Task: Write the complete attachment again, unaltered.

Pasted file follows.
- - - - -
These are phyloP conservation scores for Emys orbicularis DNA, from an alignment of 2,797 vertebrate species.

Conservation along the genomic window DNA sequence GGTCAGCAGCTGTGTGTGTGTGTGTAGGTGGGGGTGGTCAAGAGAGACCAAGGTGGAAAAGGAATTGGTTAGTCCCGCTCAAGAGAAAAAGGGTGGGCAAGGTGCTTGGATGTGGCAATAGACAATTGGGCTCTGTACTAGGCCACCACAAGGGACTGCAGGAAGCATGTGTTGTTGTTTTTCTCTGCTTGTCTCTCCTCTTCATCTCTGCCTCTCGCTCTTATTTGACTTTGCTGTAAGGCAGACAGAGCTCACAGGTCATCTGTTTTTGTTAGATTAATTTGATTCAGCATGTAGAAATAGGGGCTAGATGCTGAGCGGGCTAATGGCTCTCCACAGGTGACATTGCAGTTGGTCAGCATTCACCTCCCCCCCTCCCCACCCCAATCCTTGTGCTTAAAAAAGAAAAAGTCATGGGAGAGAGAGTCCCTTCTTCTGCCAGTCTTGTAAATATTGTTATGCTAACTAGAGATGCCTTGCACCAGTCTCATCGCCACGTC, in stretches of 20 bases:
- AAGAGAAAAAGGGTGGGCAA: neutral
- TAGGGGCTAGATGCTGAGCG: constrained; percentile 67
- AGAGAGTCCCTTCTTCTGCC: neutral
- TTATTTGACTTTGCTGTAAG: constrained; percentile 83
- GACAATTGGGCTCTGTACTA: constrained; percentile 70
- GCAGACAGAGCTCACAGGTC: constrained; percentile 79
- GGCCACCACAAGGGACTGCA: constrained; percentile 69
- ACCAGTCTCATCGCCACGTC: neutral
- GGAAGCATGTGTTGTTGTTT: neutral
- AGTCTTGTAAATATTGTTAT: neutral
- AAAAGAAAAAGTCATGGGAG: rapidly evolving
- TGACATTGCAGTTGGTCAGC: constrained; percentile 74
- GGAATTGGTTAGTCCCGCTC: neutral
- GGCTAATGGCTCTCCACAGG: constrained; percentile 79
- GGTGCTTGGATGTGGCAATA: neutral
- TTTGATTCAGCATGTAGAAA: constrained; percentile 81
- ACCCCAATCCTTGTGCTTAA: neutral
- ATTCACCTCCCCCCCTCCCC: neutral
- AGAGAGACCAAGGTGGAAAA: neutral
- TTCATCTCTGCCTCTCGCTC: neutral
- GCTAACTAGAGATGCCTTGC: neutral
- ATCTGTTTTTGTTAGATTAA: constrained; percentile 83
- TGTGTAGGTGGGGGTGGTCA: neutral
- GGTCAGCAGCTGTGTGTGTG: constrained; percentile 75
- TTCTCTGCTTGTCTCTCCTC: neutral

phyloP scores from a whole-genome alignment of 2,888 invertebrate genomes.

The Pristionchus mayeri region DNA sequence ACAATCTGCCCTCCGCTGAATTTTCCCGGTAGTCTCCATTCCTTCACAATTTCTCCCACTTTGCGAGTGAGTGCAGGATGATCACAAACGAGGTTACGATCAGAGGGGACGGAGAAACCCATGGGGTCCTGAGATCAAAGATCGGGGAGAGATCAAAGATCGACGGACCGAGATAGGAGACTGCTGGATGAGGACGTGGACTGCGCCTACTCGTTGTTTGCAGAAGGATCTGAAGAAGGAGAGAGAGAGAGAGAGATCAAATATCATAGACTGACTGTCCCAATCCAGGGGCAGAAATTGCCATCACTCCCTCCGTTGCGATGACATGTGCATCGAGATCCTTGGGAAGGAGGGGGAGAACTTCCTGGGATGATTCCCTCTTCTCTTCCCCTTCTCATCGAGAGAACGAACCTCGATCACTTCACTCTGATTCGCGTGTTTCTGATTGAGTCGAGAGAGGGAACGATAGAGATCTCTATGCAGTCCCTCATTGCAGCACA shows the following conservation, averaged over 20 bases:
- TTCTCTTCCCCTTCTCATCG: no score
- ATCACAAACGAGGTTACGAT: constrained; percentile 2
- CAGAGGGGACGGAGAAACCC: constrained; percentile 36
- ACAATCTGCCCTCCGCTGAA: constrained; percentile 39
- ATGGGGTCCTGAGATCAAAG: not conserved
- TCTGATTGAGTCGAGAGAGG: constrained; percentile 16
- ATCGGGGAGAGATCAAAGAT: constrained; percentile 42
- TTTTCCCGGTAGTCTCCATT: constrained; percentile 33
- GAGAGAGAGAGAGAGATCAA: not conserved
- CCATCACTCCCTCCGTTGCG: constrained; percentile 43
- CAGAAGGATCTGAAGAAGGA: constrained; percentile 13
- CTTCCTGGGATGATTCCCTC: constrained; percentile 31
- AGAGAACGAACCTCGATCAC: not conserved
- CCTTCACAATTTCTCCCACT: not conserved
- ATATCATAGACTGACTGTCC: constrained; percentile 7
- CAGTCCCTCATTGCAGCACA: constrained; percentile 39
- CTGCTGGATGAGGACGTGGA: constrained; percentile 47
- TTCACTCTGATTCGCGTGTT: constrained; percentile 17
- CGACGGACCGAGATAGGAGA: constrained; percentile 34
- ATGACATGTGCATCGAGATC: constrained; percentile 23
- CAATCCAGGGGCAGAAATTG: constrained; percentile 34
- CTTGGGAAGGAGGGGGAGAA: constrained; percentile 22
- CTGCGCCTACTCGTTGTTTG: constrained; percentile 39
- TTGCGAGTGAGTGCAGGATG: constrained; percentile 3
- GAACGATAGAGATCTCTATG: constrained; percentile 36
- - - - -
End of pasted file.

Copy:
These are phyloP conservation scores for Emys orbicularis DNA, from an alignment of 2,797 vertebrate species.

Conservation along the genomic window DNA sequence GGTCAGCAGCTGTGTGTGTGTGTGTAGGTGGGGGTGGTCAAGAGAGACCAAGGTGGAAAAGGAATTGGTTAGTCCCGCTCAAGAGAAAAAGGGTGGGCAAGGTGCTTGGATGTGGCAATAGACAATTGGGCTCTGTACTAGGCCACCACAAGGGACTGCAGGAAGCATGTGTTGTTGTTTTTCTCTGCTTGTCTCTCCTCTTCATCTCTGCCTCTCGCTCTTATTTGACTTTGCTGTAAGGCAGACAGAGCTCACAGGTCATCTGTTTTTGTTAGATTAATTTGATTCAGCATGTAGAAATAGGGGCTAGATGCTGAGCGGGCTAATGGCTCTCCACAGGTGACATTGCAGTTGGTCAGCATTCACCTCCCCCCCTCCCCACCCCAATCCTTGTGCTTAAAAAAGAAAAAGTCATGGGAGAGAGAGTCCCTTCTTCTGCCAGTCTTGTAAATATTGTTATGCTAACTAGAGATGCCTTGCACCAGTCTCATCGCCACGTC, in stretches of 20 bases:
- AAGAGAAAAAGGGTGGGCAA: neutral
- TAGGGGCTAGATGCTGAGCG: constrained; percentile 67
- AGAGAGTCCCTTCTTCTGCC: neutral
- TTATTTGACTTTGCTGTAAG: constrained; percentile 83
- GACAATTGGGCTCTGTACTA: constrained; percentile 70
- GCAGACAGAGCTCACAGGTC: constrained; percentile 79
- GGCCACCACAAGGGACTGCA: constrained; percentile 69
- ACCAGTCTCATCGCCACGTC: neutral
- GGAAGCATGTGTTGTTGTTT: neutral
- AGTCTTGTAAATATTGTTAT: neutral
- AAAAGAAAAAGTCATGGGAG: rapidly evolving
- TGACATTGCAGTTGGTCAGC: constrained; percentile 74
- GGAATTGGTTAGTCCCGCTC: neutral
- GGCTAATGGCTCTCCACAGG: constrained; percentile 79
- GGTGCTTGGATGTGGCAATA: neutral
- TTTGATTCAGCATGTAGAAA: constrained; percentile 81
- ACCCCAATCCTTGTGCTTAA: neutral
- ATTCACCTCCCCCCCTCCCC: neutral
- AGAGAGACCAAGGTGGAAAA: neutral
- TTCATCTCTGCCTCTCGCTC: neutral
- GCTAACTAGAGATGCCTTGC: neutral
- ATCTGTTTTTGTTAGATTAA: constrained; percentile 83
- TGTGTAGGTGGGGGTGGTCA: neutral
- GGTCAGCAGCTGTGTGTGTG: constrained; percentile 75
- TTCTCTGCTTGTCTCTCCTC: neutral

phyloP scores from a whole-genome alignment of 2,888 invertebrate genomes.

The Pristionchus mayeri region DNA sequence ACAATCTGCCCTCCGCTGAATTTTCCCGGTAGTCTCCATTCCTTCACAATTTCTCCCACTTTGCGAGTGAGTGCAGGATGATCACAAACGAGGTTACGATCAGAGGGGACGGAGAAACCCATGGGGTCCTGAGATCAAAGATCGGGGAGAGATCAAAGATCGACGGACCGAGATAGGAGACTGCTGGATGAGGACGTGGACTGCGCCTACTCGTTGTTTGCAGAAGGATCTGAAGAAGGAGAGAGAGAGAGAGAGATCAAATATCATAGACTGACTGTCCCAATCCAGGGGCAGAAATTGCCATCACTCCCTCCGTTGCGATGACATGTGCATCGAGATCCTTGGGAAGGAGGGGGAGAACTTCCTGGGATGATTCCCTCTTCTCTTCCCCTTCTCATCGAGAGAACGAACCTCGATCACTTCACTCTGATTCGCGTGTTTCTGATTGAGTCGAGAGAGGGAACGATAGAGATCTCTATGCAGTCCCTCATTGCAGCACA shows the following conservation, averaged over 20 bases:
- TTCTCTTCCCCTTCTCATCG: no score
- ATCACAAACGAGGTTACGAT: constrained; percentile 2
- CAGAGGGGACGGAGAAACCC: constrained; percentile 36
- ACAATCTGCCCTCCGCTGAA: constrained; percentile 39
- ATGGGGTCCTGAGATCAAAG: not conserved
- TCTGATTGAGTCGAGAGAGG: constrained; percentile 16
- ATCGGGGAGAGATCAAAGAT: constrained; percentile 42
- TTTTCCCGGTAGTCTCCATT: constrained; percentile 33
- GAGAGAGAGAGAGAGATCAA: not conserved
- CCATCACTCCCTCCGTTGCG: constrained; percentile 43
- CAGAAGGATCTGAAGAAGGA: constrained; percentile 13
- CTTCCTGGGATGATTCCCTC: constrained; percentile 31
- AGAGAACGAACCTCGATCAC: not conserved
- CCTTCACAATTTCTCCCACT: not conserved
- ATATCATAGACTGACTGTCC: constrained; percentile 7
- CAGTCCCTCATTGCAGCACA: constrained; percentile 39
- CTGCTGGATGAGGACGTGGA: constrained; percentile 47
- TTCACTCTGATTCGCGTGTT: constrained; percentile 17
- CGACGGACCGAGATAGGAGA: constrained; percentile 34
- ATGACATGTGCATCGAGATC: constrained; percentile 23
- CAATCCAGGGGCAGAAATTG: constrained; percentile 34
- CTTGGGAAGGAGGGGGAGAA: constrained; percentile 22
- CTGCGCCTACTCGTTGTTTG: constrained; percentile 39
- TTGCGAGTGAGTGCAGGATG: constrained; percentile 3
- GAACGATAGAGATCTCTATG: constrained; percentile 36